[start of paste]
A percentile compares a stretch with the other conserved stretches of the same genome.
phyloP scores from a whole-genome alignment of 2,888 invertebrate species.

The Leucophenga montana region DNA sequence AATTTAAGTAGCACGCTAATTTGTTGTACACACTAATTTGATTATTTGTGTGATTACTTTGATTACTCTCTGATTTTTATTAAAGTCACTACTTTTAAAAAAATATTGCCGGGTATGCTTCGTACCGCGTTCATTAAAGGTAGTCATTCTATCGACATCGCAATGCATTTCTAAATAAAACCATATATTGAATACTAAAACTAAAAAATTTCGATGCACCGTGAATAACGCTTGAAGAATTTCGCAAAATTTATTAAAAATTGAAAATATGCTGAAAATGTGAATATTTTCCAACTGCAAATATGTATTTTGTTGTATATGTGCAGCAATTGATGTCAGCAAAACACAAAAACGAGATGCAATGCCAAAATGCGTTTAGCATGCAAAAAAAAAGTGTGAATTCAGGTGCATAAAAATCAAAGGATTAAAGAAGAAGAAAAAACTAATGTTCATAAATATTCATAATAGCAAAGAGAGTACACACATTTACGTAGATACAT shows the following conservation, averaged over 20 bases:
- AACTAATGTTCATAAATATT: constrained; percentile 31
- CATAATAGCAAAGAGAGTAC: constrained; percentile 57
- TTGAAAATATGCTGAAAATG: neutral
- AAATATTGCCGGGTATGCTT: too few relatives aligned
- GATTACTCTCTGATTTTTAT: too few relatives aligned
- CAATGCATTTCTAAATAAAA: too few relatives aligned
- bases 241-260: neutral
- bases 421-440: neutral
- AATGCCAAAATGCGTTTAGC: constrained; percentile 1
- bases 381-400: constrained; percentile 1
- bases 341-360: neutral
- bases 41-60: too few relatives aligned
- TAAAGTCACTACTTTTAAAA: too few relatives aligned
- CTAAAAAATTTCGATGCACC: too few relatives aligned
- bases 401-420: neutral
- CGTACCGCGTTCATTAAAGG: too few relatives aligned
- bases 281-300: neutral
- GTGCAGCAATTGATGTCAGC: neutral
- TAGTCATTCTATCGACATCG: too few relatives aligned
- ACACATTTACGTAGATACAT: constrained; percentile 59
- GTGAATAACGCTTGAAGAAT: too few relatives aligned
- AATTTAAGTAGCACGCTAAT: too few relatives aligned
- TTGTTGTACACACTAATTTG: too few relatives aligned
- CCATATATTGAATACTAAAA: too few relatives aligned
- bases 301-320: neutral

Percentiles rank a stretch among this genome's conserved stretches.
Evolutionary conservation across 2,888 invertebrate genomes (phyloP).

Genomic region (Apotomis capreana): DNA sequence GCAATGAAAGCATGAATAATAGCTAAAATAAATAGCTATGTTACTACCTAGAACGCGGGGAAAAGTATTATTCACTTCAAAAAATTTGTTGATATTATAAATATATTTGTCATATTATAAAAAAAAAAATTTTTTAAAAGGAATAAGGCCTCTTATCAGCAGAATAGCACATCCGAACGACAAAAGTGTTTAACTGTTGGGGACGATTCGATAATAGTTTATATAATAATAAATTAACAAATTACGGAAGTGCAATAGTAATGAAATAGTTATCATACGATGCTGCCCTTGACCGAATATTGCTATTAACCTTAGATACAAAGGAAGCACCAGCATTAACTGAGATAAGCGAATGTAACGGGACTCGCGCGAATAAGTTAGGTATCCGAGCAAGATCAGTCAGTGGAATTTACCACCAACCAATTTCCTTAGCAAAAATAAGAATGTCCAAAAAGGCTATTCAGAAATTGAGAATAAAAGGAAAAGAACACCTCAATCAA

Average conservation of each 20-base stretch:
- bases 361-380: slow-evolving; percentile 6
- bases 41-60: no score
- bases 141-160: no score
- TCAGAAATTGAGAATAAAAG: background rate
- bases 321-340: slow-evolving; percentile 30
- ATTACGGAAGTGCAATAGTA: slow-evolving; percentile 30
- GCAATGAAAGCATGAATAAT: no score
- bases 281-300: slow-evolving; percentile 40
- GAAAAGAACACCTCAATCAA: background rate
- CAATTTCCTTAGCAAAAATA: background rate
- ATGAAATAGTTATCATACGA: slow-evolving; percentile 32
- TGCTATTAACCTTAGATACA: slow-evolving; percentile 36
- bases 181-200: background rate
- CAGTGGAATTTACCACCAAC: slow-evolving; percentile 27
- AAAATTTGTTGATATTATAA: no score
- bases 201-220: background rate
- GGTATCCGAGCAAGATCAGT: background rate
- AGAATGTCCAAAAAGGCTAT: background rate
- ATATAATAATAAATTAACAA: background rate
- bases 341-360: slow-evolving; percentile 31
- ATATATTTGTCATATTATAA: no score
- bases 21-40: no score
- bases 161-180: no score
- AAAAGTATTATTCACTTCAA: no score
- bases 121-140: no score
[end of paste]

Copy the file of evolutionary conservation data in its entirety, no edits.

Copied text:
A percentile compares a stretch with the other conserved stretches of the same genome.
phyloP scores from a whole-genome alignment of 2,888 invertebrate species.

The Leucophenga montana region DNA sequence AATTTAAGTAGCACGCTAATTTGTTGTACACACTAATTTGATTATTTGTGTGATTACTTTGATTACTCTCTGATTTTTATTAAAGTCACTACTTTTAAAAAAATATTGCCGGGTATGCTTCGTACCGCGTTCATTAAAGGTAGTCATTCTATCGACATCGCAATGCATTTCTAAATAAAACCATATATTGAATACTAAAACTAAAAAATTTCGATGCACCGTGAATAACGCTTGAAGAATTTCGCAAAATTTATTAAAAATTGAAAATATGCTGAAAATGTGAATATTTTCCAACTGCAAATATGTATTTTGTTGTATATGTGCAGCAATTGATGTCAGCAAAACACAAAAACGAGATGCAATGCCAAAATGCGTTTAGCATGCAAAAAAAAAGTGTGAATTCAGGTGCATAAAAATCAAAGGATTAAAGAAGAAGAAAAAACTAATGTTCATAAATATTCATAATAGCAAAGAGAGTACACACATTTACGTAGATACAT shows the following conservation, averaged over 20 bases:
- AACTAATGTTCATAAATATT: constrained; percentile 31
- CATAATAGCAAAGAGAGTAC: constrained; percentile 57
- TTGAAAATATGCTGAAAATG: neutral
- AAATATTGCCGGGTATGCTT: too few relatives aligned
- GATTACTCTCTGATTTTTAT: too few relatives aligned
- CAATGCATTTCTAAATAAAA: too few relatives aligned
- bases 241-260: neutral
- bases 421-440: neutral
- AATGCCAAAATGCGTTTAGC: constrained; percentile 1
- bases 381-400: constrained; percentile 1
- bases 341-360: neutral
- bases 41-60: too few relatives aligned
- TAAAGTCACTACTTTTAAAA: too few relatives aligned
- CTAAAAAATTTCGATGCACC: too few relatives aligned
- bases 401-420: neutral
- CGTACCGCGTTCATTAAAGG: too few relatives aligned
- bases 281-300: neutral
- GTGCAGCAATTGATGTCAGC: neutral
- TAGTCATTCTATCGACATCG: too few relatives aligned
- ACACATTTACGTAGATACAT: constrained; percentile 59
- GTGAATAACGCTTGAAGAAT: too few relatives aligned
- AATTTAAGTAGCACGCTAAT: too few relatives aligned
- TTGTTGTACACACTAATTTG: too few relatives aligned
- CCATATATTGAATACTAAAA: too few relatives aligned
- bases 301-320: neutral

Percentiles rank a stretch among this genome's conserved stretches.
Evolutionary conservation across 2,888 invertebrate genomes (phyloP).

Genomic region (Apotomis capreana): DNA sequence GCAATGAAAGCATGAATAATAGCTAAAATAAATAGCTATGTTACTACCTAGAACGCGGGGAAAAGTATTATTCACTTCAAAAAATTTGTTGATATTATAAATATATTTGTCATATTATAAAAAAAAAAATTTTTTAAAAGGAATAAGGCCTCTTATCAGCAGAATAGCACATCCGAACGACAAAAGTGTTTAACTGTTGGGGACGATTCGATAATAGTTTATATAATAATAAATTAACAAATTACGGAAGTGCAATAGTAATGAAATAGTTATCATACGATGCTGCCCTTGACCGAATATTGCTATTAACCTTAGATACAAAGGAAGCACCAGCATTAACTGAGATAAGCGAATGTAACGGGACTCGCGCGAATAAGTTAGGTATCCGAGCAAGATCAGTCAGTGGAATTTACCACCAACCAATTTCCTTAGCAAAAATAAGAATGTCCAAAAAGGCTATTCAGAAATTGAGAATAAAAGGAAAAGAACACCTCAATCAA

Average conservation of each 20-base stretch:
- bases 361-380: slow-evolving; percentile 6
- bases 41-60: no score
- bases 141-160: no score
- TCAGAAATTGAGAATAAAAG: background rate
- bases 321-340: slow-evolving; percentile 30
- ATTACGGAAGTGCAATAGTA: slow-evolving; percentile 30
- GCAATGAAAGCATGAATAAT: no score
- bases 281-300: slow-evolving; percentile 40
- GAAAAGAACACCTCAATCAA: background rate
- CAATTTCCTTAGCAAAAATA: background rate
- ATGAAATAGTTATCATACGA: slow-evolving; percentile 32
- TGCTATTAACCTTAGATACA: slow-evolving; percentile 36
- bases 181-200: background rate
- CAGTGGAATTTACCACCAAC: slow-evolving; percentile 27
- AAAATTTGTTGATATTATAA: no score
- bases 201-220: background rate
- GGTATCCGAGCAAGATCAGT: background rate
- AGAATGTCCAAAAAGGCTAT: background rate
- ATATAATAATAAATTAACAA: background rate
- bases 341-360: slow-evolving; percentile 31
- ATATATTTGTCATATTATAA: no score
- bases 21-40: no score
- bases 161-180: no score
- AAAAGTATTATTCACTTCAA: no score
- bases 121-140: no score